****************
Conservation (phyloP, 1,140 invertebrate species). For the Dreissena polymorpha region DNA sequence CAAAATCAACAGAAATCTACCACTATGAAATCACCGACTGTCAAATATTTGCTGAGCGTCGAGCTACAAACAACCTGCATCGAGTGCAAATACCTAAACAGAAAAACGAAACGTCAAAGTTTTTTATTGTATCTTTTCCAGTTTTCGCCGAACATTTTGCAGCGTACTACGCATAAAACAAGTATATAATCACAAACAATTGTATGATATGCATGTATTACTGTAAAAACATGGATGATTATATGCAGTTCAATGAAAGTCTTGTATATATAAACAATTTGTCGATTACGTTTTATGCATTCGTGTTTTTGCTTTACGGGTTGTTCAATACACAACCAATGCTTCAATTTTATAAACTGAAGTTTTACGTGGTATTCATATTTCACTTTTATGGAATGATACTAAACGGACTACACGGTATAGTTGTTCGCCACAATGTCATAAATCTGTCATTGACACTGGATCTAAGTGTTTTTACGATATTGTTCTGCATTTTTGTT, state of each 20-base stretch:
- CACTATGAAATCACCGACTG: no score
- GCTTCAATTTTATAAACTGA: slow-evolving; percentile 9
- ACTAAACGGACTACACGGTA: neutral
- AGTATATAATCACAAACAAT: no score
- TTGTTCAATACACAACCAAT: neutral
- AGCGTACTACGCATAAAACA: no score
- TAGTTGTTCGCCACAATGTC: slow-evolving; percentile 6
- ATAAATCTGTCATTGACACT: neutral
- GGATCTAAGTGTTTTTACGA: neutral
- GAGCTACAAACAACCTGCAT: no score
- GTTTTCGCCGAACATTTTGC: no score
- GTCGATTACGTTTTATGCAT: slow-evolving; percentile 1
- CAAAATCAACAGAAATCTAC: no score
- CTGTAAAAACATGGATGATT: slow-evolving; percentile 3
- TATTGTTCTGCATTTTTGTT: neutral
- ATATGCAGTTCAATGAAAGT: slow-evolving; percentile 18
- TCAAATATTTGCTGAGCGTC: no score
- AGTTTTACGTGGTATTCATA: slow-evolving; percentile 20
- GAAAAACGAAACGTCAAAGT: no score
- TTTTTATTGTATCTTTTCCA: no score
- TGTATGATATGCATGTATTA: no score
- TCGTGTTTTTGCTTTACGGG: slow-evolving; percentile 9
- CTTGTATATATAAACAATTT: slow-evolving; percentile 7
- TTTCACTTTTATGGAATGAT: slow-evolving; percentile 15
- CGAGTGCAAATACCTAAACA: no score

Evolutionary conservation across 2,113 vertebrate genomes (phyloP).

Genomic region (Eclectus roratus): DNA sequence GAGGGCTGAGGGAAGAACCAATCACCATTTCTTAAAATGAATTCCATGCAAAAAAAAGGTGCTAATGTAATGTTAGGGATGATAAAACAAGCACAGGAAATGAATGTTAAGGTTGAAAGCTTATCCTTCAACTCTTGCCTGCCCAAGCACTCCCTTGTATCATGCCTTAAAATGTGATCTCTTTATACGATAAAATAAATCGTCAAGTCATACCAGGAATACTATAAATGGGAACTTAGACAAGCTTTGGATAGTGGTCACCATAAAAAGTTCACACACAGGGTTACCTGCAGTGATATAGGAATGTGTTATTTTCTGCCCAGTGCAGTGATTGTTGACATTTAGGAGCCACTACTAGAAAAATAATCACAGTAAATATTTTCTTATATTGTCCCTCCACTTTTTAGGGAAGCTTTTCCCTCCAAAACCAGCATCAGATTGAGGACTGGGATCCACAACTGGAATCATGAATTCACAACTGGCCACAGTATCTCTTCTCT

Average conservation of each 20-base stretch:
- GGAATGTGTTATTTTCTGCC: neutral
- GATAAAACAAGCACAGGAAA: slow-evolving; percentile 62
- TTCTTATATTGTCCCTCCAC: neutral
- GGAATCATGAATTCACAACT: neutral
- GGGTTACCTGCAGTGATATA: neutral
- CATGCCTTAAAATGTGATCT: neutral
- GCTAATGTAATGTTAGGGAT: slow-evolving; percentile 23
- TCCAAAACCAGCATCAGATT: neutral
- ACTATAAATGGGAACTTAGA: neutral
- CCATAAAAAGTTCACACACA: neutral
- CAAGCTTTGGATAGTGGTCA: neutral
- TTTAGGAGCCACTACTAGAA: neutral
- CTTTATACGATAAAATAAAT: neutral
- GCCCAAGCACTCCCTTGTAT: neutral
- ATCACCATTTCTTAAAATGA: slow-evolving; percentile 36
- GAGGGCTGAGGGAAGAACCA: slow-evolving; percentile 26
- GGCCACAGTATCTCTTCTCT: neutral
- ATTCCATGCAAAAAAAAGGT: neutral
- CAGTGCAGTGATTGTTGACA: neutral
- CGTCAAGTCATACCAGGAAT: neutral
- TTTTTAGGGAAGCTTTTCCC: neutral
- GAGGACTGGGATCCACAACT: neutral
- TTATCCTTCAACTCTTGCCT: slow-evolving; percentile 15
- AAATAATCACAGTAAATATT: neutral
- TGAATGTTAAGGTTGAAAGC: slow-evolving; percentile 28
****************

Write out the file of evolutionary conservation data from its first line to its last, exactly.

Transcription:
Conservation (phyloP, 1,140 invertebrate species). For the Dreissena polymorpha region DNA sequence CAAAATCAACAGAAATCTACCACTATGAAATCACCGACTGTCAAATATTTGCTGAGCGTCGAGCTACAAACAACCTGCATCGAGTGCAAATACCTAAACAGAAAAACGAAACGTCAAAGTTTTTTATTGTATCTTTTCCAGTTTTCGCCGAACATTTTGCAGCGTACTACGCATAAAACAAGTATATAATCACAAACAATTGTATGATATGCATGTATTACTGTAAAAACATGGATGATTATATGCAGTTCAATGAAAGTCTTGTATATATAAACAATTTGTCGATTACGTTTTATGCATTCGTGTTTTTGCTTTACGGGTTGTTCAATACACAACCAATGCTTCAATTTTATAAACTGAAGTTTTACGTGGTATTCATATTTCACTTTTATGGAATGATACTAAACGGACTACACGGTATAGTTGTTCGCCACAATGTCATAAATCTGTCATTGACACTGGATCTAAGTGTTTTTACGATATTGTTCTGCATTTTTGTT, state of each 20-base stretch:
- CACTATGAAATCACCGACTG: no score
- GCTTCAATTTTATAAACTGA: slow-evolving; percentile 9
- ACTAAACGGACTACACGGTA: neutral
- AGTATATAATCACAAACAAT: no score
- TTGTTCAATACACAACCAAT: neutral
- AGCGTACTACGCATAAAACA: no score
- TAGTTGTTCGCCACAATGTC: slow-evolving; percentile 6
- ATAAATCTGTCATTGACACT: neutral
- GGATCTAAGTGTTTTTACGA: neutral
- GAGCTACAAACAACCTGCAT: no score
- GTTTTCGCCGAACATTTTGC: no score
- GTCGATTACGTTTTATGCAT: slow-evolving; percentile 1
- CAAAATCAACAGAAATCTAC: no score
- CTGTAAAAACATGGATGATT: slow-evolving; percentile 3
- TATTGTTCTGCATTTTTGTT: neutral
- ATATGCAGTTCAATGAAAGT: slow-evolving; percentile 18
- TCAAATATTTGCTGAGCGTC: no score
- AGTTTTACGTGGTATTCATA: slow-evolving; percentile 20
- GAAAAACGAAACGTCAAAGT: no score
- TTTTTATTGTATCTTTTCCA: no score
- TGTATGATATGCATGTATTA: no score
- TCGTGTTTTTGCTTTACGGG: slow-evolving; percentile 9
- CTTGTATATATAAACAATTT: slow-evolving; percentile 7
- TTTCACTTTTATGGAATGAT: slow-evolving; percentile 15
- CGAGTGCAAATACCTAAACA: no score

Evolutionary conservation across 2,113 vertebrate genomes (phyloP).

Genomic region (Eclectus roratus): DNA sequence GAGGGCTGAGGGAAGAACCAATCACCATTTCTTAAAATGAATTCCATGCAAAAAAAAGGTGCTAATGTAATGTTAGGGATGATAAAACAAGCACAGGAAATGAATGTTAAGGTTGAAAGCTTATCCTTCAACTCTTGCCTGCCCAAGCACTCCCTTGTATCATGCCTTAAAATGTGATCTCTTTATACGATAAAATAAATCGTCAAGTCATACCAGGAATACTATAAATGGGAACTTAGACAAGCTTTGGATAGTGGTCACCATAAAAAGTTCACACACAGGGTTACCTGCAGTGATATAGGAATGTGTTATTTTCTGCCCAGTGCAGTGATTGTTGACATTTAGGAGCCACTACTAGAAAAATAATCACAGTAAATATTTTCTTATATTGTCCCTCCACTTTTTAGGGAAGCTTTTCCCTCCAAAACCAGCATCAGATTGAGGACTGGGATCCACAACTGGAATCATGAATTCACAACTGGCCACAGTATCTCTTCTCT

Average conservation of each 20-base stretch:
- GGAATGTGTTATTTTCTGCC: neutral
- GATAAAACAAGCACAGGAAA: slow-evolving; percentile 62
- TTCTTATATTGTCCCTCCAC: neutral
- GGAATCATGAATTCACAACT: neutral
- GGGTTACCTGCAGTGATATA: neutral
- CATGCCTTAAAATGTGATCT: neutral
- GCTAATGTAATGTTAGGGAT: slow-evolving; percentile 23
- TCCAAAACCAGCATCAGATT: neutral
- ACTATAAATGGGAACTTAGA: neutral
- CCATAAAAAGTTCACACACA: neutral
- CAAGCTTTGGATAGTGGTCA: neutral
- TTTAGGAGCCACTACTAGAA: neutral
- CTTTATACGATAAAATAAAT: neutral
- GCCCAAGCACTCCCTTGTAT: neutral
- ATCACCATTTCTTAAAATGA: slow-evolving; percentile 36
- GAGGGCTGAGGGAAGAACCA: slow-evolving; percentile 26
- GGCCACAGTATCTCTTCTCT: neutral
- ATTCCATGCAAAAAAAAGGT: neutral
- CAGTGCAGTGATTGTTGACA: neutral
- CGTCAAGTCATACCAGGAAT: neutral
- TTTTTAGGGAAGCTTTTCCC: neutral
- GAGGACTGGGATCCACAACT: neutral
- TTATCCTTCAACTCTTGCCT: slow-evolving; percentile 15
- AAATAATCACAGTAAATATT: neutral
- TGAATGTTAAGGTTGAAAGC: slow-evolving; percentile 28